'There is a slight risk of tunnel vision when you have a shoe box proportioned extension and a long garden,' says Barclay. 'As an architect, when you design extensions on terraced houses you have to find ways of mitigating that shoe box syndrome. So you create different points of interest – like the fireplace or bay window – to give you a different feel.'

The experience of living in the house has been totally transformed and even though the £120,000 extension might seem expensive relative to the £350,000 that the house was valued at just before the work was done, for Barclay the costs were well worthwhile.

'It's created a house that I'm happy to live in for another ten years,' says Barclay. 'And if you do a good job with an extension then you probably will get that money back eventually when you do come to sell unless the market does something drastic. And you do have to think of it in terms of the daily pleasure that the space will give you and that is worth something in itself.'

Charles Barclay Architects – – 020 8674 0037

UP TO THE WALL - £50,000-£100,000
Designed by Studio Octopi for a family in Queen's Park, this £85,000 rear extension to a three bedroom turn of the century house makes great use of the vacant side return alongside the brick annexe at the back of the building. A new kitchen and dining room has been slotted in to the existing brickwork and opens out onto a new timber deck and the garden beyond.

The lost strip of land that used to hold the side return is now home to an extended galley kitchen, with a long skylight above sucking in sunshine, while a mini courtyard has been preserved as a lightwell serving both the extension and the back reception room in the main body of the house.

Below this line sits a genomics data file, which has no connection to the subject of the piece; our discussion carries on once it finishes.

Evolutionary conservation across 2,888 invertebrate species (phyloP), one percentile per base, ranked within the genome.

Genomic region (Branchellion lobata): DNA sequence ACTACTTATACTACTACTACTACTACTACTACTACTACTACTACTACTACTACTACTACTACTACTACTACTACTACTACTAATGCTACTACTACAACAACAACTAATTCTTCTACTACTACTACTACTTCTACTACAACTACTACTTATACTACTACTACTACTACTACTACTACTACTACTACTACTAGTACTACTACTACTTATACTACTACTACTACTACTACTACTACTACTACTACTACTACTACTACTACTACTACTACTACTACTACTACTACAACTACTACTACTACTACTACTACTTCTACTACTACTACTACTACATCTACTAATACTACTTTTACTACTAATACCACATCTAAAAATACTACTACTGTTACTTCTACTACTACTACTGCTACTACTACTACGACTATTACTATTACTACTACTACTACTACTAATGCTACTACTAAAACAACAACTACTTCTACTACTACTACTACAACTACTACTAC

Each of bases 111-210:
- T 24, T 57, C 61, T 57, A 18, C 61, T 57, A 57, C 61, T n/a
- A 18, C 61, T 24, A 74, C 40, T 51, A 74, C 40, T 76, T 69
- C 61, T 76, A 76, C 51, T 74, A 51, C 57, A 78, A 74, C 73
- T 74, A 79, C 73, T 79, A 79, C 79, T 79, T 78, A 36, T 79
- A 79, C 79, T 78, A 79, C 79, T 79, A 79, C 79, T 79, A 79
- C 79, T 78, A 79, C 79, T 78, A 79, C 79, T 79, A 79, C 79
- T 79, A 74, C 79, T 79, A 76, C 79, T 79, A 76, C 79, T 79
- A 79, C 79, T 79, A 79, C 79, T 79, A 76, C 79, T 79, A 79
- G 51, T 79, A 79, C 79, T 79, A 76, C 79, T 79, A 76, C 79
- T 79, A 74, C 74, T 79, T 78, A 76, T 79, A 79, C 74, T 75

The architects worked under the former permitted development rules - which have since been amended - as the concrete and glass extension only pushes out to a maximum of two metres from the original lines of the house.

'The majority of new extensions to period houses make use of the side return, as it offers extra width to space at the rear of period properties,' says Chris Romer-Lee of Studio Octopi. 'There is a lovely view from the rear reception room across this little courtyard and through the extension and into the garden. But a considered approach to light and glazing is critical. Extensions should never just be about having as much glass as possible because this doesn't create good living spaces.'

Studio Octopi – – 020 7633 0003

LIGHT VISION - £150,000-£200,000
Journalist Chris Giles, wife Katie and their two young children live in an 1840s terrace in Camden. Their three storey home was let down by a 1970s lean to extension at the back that Giles describes as 'small, damp and draughty'. With the children happily placed in a nearby school, the family didn't want to move but were eager for more living space.

They went to architect Alan Crawford, at the Crawford Partnership, who designed a striking two storey rear extension across the width of the house for just under £200,000, featuring a new playroom/guest room on the upper level and a kitchen/diner on the ground floor with a bank of folding glass doors opening up to the garden. A large skylight along a double height portion of the dining area helps bring in plenty of sunlight.